pastorjohnb

Thoughts and musings on faith and our mighty God!


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Temporal to Eternal

Reading: John 6: 51-59

Verse 57: “Just as the living Father sent me and I live because of the Father, so the one who feeds on me will live because of me”.

Today’s passage speaks of both temporal and eternal things, somehow rolled into the same thing. Yes, Jesus did come down from heaven, took on flesh and blood, and walked this earth. Yes, Jesus did die on the cross as a sacrifice for our sins. Yes, in this action Jesus’ body was physically broken and His blood actually flowed. All of this occurred in the earthly place that we now live. It all really happened.

It is also surrounded with mystery. Jesus speaks of eating the flesh and drinking the blood. In remembrance we do this each time we participate in Holy Communion or the Eucharist. It is one of the ways that we “remain in” Christ. At the Last Supper we we’re given the explanation and the words that form the sacrament that we regularly practice, remembering Jesus’ gift on the cross.

What we remember is where we cross over from the temporal to the eternal. Jesus also speaks of this in today’s passage. In verse 57 He says, “Just as the living Father sent me and I live because of the Father, so the one who feeds on me will live because of me”. God and Jesus are eternal. They are just as alive today as they ever were. Through belief in Jesus we too will live. When we become one with Jesus, He dwells in Spirit in our hearts. The Holy Spirit is the everyday presence and the eternal promise that guarantees our living with Jesus forever. Jesus promises us, “he who feeds on this bread will live forever”.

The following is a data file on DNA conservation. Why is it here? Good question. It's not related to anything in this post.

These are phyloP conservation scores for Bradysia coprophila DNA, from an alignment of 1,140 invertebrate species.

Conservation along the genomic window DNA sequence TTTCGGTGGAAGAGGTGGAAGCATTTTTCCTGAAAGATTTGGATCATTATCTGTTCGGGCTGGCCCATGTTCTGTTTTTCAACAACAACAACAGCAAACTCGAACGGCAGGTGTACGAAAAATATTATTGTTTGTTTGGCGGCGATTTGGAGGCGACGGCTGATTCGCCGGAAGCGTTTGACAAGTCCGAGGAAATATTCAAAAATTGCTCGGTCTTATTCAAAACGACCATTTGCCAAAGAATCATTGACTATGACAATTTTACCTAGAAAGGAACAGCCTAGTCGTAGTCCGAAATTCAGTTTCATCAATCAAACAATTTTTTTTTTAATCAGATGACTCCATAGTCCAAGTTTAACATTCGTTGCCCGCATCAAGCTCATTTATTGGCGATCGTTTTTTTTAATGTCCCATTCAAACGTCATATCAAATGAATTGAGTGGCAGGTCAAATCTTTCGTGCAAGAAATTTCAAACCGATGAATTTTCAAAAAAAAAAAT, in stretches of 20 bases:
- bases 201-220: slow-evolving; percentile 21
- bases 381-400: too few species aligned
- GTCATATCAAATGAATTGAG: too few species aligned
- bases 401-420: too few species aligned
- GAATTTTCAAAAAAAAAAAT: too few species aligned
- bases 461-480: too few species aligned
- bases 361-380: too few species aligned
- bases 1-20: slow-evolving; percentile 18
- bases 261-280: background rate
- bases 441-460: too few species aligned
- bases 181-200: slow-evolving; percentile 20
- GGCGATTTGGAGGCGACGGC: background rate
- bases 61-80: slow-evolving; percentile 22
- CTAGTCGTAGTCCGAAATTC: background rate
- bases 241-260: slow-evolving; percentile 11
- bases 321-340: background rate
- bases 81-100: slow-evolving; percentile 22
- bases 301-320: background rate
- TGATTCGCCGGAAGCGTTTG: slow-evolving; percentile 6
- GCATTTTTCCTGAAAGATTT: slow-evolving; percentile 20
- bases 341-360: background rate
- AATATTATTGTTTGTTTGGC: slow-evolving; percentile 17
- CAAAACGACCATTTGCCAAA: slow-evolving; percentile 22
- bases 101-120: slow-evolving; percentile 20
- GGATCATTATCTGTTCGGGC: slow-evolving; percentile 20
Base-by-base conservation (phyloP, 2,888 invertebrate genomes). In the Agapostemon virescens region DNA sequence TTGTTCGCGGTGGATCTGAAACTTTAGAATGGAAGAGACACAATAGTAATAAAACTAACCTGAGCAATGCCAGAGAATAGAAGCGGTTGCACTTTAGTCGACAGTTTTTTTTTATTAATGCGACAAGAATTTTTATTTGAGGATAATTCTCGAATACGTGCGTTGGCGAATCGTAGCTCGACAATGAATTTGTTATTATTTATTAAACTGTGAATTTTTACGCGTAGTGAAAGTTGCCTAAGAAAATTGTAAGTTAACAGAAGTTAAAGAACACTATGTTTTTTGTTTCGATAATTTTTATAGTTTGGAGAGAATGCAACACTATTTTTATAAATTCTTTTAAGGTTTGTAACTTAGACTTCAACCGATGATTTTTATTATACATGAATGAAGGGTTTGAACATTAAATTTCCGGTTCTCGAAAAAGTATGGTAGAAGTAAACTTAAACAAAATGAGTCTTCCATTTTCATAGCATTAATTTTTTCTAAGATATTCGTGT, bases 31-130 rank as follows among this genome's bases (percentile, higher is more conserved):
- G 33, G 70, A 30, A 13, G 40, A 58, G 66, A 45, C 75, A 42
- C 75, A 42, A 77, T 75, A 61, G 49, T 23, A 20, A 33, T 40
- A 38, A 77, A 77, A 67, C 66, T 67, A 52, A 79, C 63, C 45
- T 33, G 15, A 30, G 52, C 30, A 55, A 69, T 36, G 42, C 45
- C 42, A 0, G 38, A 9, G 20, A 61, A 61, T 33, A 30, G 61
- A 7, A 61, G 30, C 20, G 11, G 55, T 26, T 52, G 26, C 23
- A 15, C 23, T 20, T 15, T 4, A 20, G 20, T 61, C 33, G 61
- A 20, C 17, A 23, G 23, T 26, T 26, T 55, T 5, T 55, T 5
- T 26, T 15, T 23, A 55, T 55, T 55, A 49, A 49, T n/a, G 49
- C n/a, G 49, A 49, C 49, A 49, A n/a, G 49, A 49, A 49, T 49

Paul taught that the wages of sin is death (Romans 6:23). We, ourselves, cannot erase or remove the din from our lives. Only through the power of the risen Christ can sin be defeated. The body that was broken and the blood that was spilled for our sins did not remain in the grave. Jesus rose to eternal life and invites us to join Him there one day. We are able to claim eternal life through a personal relationship with Jesus Christ. Once we profess Jesus as Lord of our life we begin the journey from the temporal to the eternal. As Jesus lives, one day we too will truly live. May we daily feed on Jesus through the Word of God. And whenever we come to the table of grace may we rejoice in the gift of Christ, celebrating both His sacrifice and His promise. Amen and amen.


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A Beautiful Vision

Reading: Ephesians 2: 11-22

Verse 19: “You are no longer foreigners and aliens, but fellow citizens… with Jesus Christ himself as the cheif cornerstone”.

There is an old saying about fences not making good neighbors. They separate and keep us apart. Fences are like barriers. Each one of us is a unique creation of God. As unique creations we have characteristics that can make us look and feel and seem different from one another. “Can” is an important word. How we see each other is dependent upon our perspective.

In Ephesians 2, Paul is writing about the family of God. As Christians, this should be our identity. Through Jesus Christ, God reconciled all people to Himself. In Jesus’ eyes there is no skin color, no ethnicity, no gender, no past, no… All are His brothers and sisters. All are part of the family. There are no “foreigners and aliens” but only “fellow citizens” in God’s family.

We are united by Jesus Christ as we are “brought near through the blood of Christ”. It is His blood that washes away our sin. It is only our sin that separates us from God and, therefore, from the family. Sin is the only barrier that God sees. Through Jesus Christ we are restored and renewed and are made acceptable in God’s sight. This, to me, is why Jesus is the “chief cornerstone” – upon Jesus we all stand.